Designing more effective methods for holding states responsible for a breach of the duty to prevent genocide before it takes places, whether through international institutions like the UN, human rights mechanisms, or through inter-state mechanisms, starts with providing clarity about the obligation for states to prevent genocide. States have accepted the obligation to prevent genocide in Article 1 of the Genocide Convention of 1948: ‘The Contracting Parties confirm that genocide, whether committed in time of peace or in time of war, is a crime under international law which they undertake to prevent and to punish’. Among others in 2005, states have reiterated this responsibility in the context of the Responsibility to Protect (R2P). It entails the prevention of such crimes, including their incitement, through appropriate and necessary means.Footnote 9 This article aims to clarify this responsibility. Even if the invocation of state responsibility in practice may not be considered very likely in situations where genocide had not yet occurred, it is argued that the legal obligation to prevent genocide forms the legal backbone for any measures to be taken and mechanisms to be established, individually and collectively, to prevent genocide.

The Scope of the Obligation to Prevent Genocide in a Temporal Structure

The research project that provided the basis for this contributionFootnote 10 concentrated on describing and analyzing the content of the duty to prevent genocide for various categories of actors within a particular temporal structure. In this brief summary of the earlier project only the duties of the territorial state will be addressed.Footnote 11

A temporal structure that was found useful to give concrete meaning to the duty of prevention and to the spirit of the Genocide Convention is a distinction in three phases or levels: primary, secondary and tertiary. The primary level refers to the period even before conflict in society that may ultimately lead to genocide has arisen. The duty to prevent genocide at this level requires states to put in place general administrative, political, educational, cultural, economic, and legal measures, including the adoption of legislation that may help to prevent or counter societal tensions that may develop into concrete conflicts that may lead to genocide in one of the following phases.Footnote 12

The secondary level concerns the period in which there are symptoms of societal conflict that may lead to genocide, but before the actual start of the commission of genocidal acts.Footnote 13 This is the time in which the bridge from the ‘normal’ situation to a potential genocidal situation is being crossed. For instance, it is a period when in a given state there is the presence of a totalitarian ruler or an authoritarian form of governmentFootnote 14 that undertakes or allows the deprivation of resources or other forms of discrimination that target a specific group. Genocidal risks become clearly visible when the dehumanization of that group forms part of the actions against it. It may be a period in which the government undertakes or allows hate propaganda against that group, and provides impunity for the perpetrators of crimes related to this.Footnote 15 In that period, armed conflict may start to occur. Such conflicts, which may be ethnically, racially, or religiously-oriented, may create a favourable environment in which the distinctions between groups are stirred up deliberately. To the outside world the conflict may appear to represent an ‘ordinary’ conflict in a given society, but in fact the conflicts cover (the preparation of) acts of genocide.Footnote 16 Symptoms and risks that may fall within the secondary level include human rights violations such as killings, disappearances, torture, rape and sexual violence, abduction, ethnic cleansing, forced population transfer or displacement, segregation, isolation or the concentration of a group, expropriation, destruction of property, destruction of subsistence food supply, denial of water or medical attention and hate speech.Footnote 17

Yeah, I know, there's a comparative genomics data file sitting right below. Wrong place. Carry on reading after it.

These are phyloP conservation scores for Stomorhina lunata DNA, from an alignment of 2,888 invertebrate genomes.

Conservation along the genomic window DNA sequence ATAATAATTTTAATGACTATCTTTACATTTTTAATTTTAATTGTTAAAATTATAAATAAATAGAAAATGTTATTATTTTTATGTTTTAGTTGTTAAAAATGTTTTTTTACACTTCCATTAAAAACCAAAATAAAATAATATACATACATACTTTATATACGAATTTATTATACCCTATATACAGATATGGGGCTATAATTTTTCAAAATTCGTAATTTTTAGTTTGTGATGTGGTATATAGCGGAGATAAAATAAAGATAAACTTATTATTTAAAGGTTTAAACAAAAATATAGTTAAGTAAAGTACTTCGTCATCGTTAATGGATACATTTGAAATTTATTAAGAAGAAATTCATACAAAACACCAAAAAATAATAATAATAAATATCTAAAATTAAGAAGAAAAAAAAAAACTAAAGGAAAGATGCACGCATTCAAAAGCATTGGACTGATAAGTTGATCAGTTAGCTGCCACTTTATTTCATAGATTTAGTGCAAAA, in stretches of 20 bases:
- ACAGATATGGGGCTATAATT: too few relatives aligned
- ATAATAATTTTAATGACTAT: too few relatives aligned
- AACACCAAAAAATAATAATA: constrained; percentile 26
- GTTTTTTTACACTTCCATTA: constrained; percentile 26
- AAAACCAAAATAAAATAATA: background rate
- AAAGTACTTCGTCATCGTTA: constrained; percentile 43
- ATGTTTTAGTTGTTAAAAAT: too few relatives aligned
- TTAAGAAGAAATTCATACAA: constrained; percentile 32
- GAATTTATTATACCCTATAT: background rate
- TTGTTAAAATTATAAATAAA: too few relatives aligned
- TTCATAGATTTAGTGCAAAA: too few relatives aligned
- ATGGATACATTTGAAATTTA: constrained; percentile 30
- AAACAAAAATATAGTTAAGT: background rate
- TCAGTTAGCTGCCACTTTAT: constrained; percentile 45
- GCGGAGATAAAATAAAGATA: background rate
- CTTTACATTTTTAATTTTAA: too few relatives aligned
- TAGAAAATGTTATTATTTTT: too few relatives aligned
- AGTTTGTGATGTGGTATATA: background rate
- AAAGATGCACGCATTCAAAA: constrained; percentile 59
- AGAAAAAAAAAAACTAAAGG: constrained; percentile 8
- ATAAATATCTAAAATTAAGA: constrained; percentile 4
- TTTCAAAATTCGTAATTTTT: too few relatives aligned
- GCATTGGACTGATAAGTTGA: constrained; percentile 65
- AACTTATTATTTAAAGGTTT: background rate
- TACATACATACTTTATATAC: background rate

With regard to measures at this level, it was argued that these include investigating, prosecuting and punishing people who commit crimes like incitement to hatred or discrimination against a specific group of people, persecution as a crime against humanity and incitement to commit genocide. Punishing the perpetrators of these crimes before genocide occurs is one form of complying with the obligation to prevent genocide which may have a preventive effect. When territorial states have no control over the perpetrators of the said crimes committed on or outside its territory, it was shown how international law provides for means to punish them when the crime committed is an international one. It was also shown that prevention does not only require judicial measures, but may also include other measures, such as those that may address discrimination and incitement to commit genocide through the media.

The last level is the tertiary one. It concerns the period when genocide is being committed. It was argued that the obligation to prevent genocide includes the obligation for territorial states not to commit genocide itself and to stop or at least attempt to stop acts of genocide if undertaken by non-state actors.Footnote 18 This is because this obligation is continuous. It neither commences nor does it cease when acts of genocide have commenced. States are obligated to put an end to those acts regardless of where they emanate from. Measures to end it include but are not limited to those involving the use of force.